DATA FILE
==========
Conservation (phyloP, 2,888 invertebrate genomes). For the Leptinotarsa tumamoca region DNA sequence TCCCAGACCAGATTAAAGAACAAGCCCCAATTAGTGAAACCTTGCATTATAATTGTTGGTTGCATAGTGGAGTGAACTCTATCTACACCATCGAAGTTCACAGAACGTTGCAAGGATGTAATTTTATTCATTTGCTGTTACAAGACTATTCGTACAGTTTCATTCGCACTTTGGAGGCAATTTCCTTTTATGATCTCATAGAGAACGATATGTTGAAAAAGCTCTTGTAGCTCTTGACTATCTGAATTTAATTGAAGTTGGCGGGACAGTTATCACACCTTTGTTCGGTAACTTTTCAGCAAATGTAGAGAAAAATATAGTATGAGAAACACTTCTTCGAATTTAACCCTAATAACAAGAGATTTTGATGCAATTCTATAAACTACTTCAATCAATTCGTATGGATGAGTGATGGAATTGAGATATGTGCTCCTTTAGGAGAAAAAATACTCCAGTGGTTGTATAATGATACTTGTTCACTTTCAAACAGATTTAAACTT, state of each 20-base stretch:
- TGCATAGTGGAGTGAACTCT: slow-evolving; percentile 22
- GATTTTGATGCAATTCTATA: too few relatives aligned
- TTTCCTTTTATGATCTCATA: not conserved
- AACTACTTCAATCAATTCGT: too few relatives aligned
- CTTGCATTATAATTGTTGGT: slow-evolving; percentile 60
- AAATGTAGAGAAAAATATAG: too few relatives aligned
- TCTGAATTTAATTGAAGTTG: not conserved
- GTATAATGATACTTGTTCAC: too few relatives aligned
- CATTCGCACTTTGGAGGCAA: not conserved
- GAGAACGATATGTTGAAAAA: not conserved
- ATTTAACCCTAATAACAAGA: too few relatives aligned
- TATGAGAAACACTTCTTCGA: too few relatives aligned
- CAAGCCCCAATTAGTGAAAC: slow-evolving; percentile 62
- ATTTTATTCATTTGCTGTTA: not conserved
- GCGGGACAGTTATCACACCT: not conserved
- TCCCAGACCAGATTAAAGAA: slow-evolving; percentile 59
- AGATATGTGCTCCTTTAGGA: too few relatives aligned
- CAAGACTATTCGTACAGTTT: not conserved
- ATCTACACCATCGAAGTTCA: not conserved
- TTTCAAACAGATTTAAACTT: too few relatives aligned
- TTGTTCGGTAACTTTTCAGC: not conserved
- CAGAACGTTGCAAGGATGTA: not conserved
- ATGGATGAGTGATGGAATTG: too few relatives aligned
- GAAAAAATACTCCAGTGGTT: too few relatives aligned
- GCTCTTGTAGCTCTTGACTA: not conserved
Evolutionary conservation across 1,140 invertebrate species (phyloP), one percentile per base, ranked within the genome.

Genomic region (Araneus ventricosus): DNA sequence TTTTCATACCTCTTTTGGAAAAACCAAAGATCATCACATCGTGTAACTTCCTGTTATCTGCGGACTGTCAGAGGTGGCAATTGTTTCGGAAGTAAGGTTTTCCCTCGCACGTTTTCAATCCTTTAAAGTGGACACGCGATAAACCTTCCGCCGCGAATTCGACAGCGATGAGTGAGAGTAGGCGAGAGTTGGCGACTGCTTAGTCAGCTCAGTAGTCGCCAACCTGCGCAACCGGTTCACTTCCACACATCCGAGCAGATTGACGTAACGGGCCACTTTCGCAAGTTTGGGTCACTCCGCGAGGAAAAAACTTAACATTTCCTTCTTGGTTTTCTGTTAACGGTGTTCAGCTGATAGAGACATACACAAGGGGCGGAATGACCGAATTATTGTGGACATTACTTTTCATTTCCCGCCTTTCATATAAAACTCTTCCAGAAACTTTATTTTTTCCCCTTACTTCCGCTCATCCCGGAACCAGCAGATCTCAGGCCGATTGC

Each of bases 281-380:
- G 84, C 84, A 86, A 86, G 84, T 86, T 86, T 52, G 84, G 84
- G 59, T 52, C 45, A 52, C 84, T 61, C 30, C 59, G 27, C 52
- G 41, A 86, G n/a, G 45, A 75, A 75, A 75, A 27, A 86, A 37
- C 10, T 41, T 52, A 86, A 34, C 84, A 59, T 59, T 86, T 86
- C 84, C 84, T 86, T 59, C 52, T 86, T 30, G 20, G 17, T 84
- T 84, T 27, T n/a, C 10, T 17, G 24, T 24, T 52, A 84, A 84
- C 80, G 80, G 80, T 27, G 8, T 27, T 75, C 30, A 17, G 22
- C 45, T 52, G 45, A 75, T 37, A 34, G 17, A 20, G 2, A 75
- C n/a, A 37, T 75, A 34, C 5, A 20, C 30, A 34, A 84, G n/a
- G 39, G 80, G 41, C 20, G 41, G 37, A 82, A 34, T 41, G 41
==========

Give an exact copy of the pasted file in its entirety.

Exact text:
Conservation (phyloP, 2,888 invertebrate genomes). For the Leptinotarsa tumamoca region DNA sequence TCCCAGACCAGATTAAAGAACAAGCCCCAATTAGTGAAACCTTGCATTATAATTGTTGGTTGCATAGTGGAGTGAACTCTATCTACACCATCGAAGTTCACAGAACGTTGCAAGGATGTAATTTTATTCATTTGCTGTTACAAGACTATTCGTACAGTTTCATTCGCACTTTGGAGGCAATTTCCTTTTATGATCTCATAGAGAACGATATGTTGAAAAAGCTCTTGTAGCTCTTGACTATCTGAATTTAATTGAAGTTGGCGGGACAGTTATCACACCTTTGTTCGGTAACTTTTCAGCAAATGTAGAGAAAAATATAGTATGAGAAACACTTCTTCGAATTTAACCCTAATAACAAGAGATTTTGATGCAATTCTATAAACTACTTCAATCAATTCGTATGGATGAGTGATGGAATTGAGATATGTGCTCCTTTAGGAGAAAAAATACTCCAGTGGTTGTATAATGATACTTGTTCACTTTCAAACAGATTTAAACTT, state of each 20-base stretch:
- TGCATAGTGGAGTGAACTCT: slow-evolving; percentile 22
- GATTTTGATGCAATTCTATA: too few relatives aligned
- TTTCCTTTTATGATCTCATA: not conserved
- AACTACTTCAATCAATTCGT: too few relatives aligned
- CTTGCATTATAATTGTTGGT: slow-evolving; percentile 60
- AAATGTAGAGAAAAATATAG: too few relatives aligned
- TCTGAATTTAATTGAAGTTG: not conserved
- GTATAATGATACTTGTTCAC: too few relatives aligned
- CATTCGCACTTTGGAGGCAA: not conserved
- GAGAACGATATGTTGAAAAA: not conserved
- ATTTAACCCTAATAACAAGA: too few relatives aligned
- TATGAGAAACACTTCTTCGA: too few relatives aligned
- CAAGCCCCAATTAGTGAAAC: slow-evolving; percentile 62
- ATTTTATTCATTTGCTGTTA: not conserved
- GCGGGACAGTTATCACACCT: not conserved
- TCCCAGACCAGATTAAAGAA: slow-evolving; percentile 59
- AGATATGTGCTCCTTTAGGA: too few relatives aligned
- CAAGACTATTCGTACAGTTT: not conserved
- ATCTACACCATCGAAGTTCA: not conserved
- TTTCAAACAGATTTAAACTT: too few relatives aligned
- TTGTTCGGTAACTTTTCAGC: not conserved
- CAGAACGTTGCAAGGATGTA: not conserved
- ATGGATGAGTGATGGAATTG: too few relatives aligned
- GAAAAAATACTCCAGTGGTT: too few relatives aligned
- GCTCTTGTAGCTCTTGACTA: not conserved
Evolutionary conservation across 1,140 invertebrate species (phyloP), one percentile per base, ranked within the genome.

Genomic region (Araneus ventricosus): DNA sequence TTTTCATACCTCTTTTGGAAAAACCAAAGATCATCACATCGTGTAACTTCCTGTTATCTGCGGACTGTCAGAGGTGGCAATTGTTTCGGAAGTAAGGTTTTCCCTCGCACGTTTTCAATCCTTTAAAGTGGACACGCGATAAACCTTCCGCCGCGAATTCGACAGCGATGAGTGAGAGTAGGCGAGAGTTGGCGACTGCTTAGTCAGCTCAGTAGTCGCCAACCTGCGCAACCGGTTCACTTCCACACATCCGAGCAGATTGACGTAACGGGCCACTTTCGCAAGTTTGGGTCACTCCGCGAGGAAAAAACTTAACATTTCCTTCTTGGTTTTCTGTTAACGGTGTTCAGCTGATAGAGACATACACAAGGGGCGGAATGACCGAATTATTGTGGACATTACTTTTCATTTCCCGCCTTTCATATAAAACTCTTCCAGAAACTTTATTTTTTCCCCTTACTTCCGCTCATCCCGGAACCAGCAGATCTCAGGCCGATTGC

Each of bases 281-380:
- G 84, C 84, A 86, A 86, G 84, T 86, T 86, T 52, G 84, G 84
- G 59, T 52, C 45, A 52, C 84, T 61, C 30, C 59, G 27, C 52
- G 41, A 86, G n/a, G 45, A 75, A 75, A 75, A 27, A 86, A 37
- C 10, T 41, T 52, A 86, A 34, C 84, A 59, T 59, T 86, T 86
- C 84, C 84, T 86, T 59, C 52, T 86, T 30, G 20, G 17, T 84
- T 84, T 27, T n/a, C 10, T 17, G 24, T 24, T 52, A 84, A 84
- C 80, G 80, G 80, T 27, G 8, T 27, T 75, C 30, A 17, G 22
- C 45, T 52, G 45, A 75, T 37, A 34, G 17, A 20, G 2, A 75
- C n/a, A 37, T 75, A 34, C 5, A 20, C 30, A 34, A 84, G n/a
- G 39, G 80, G 41, C 20, G 41, G 37, A 82, A 34, T 41, G 41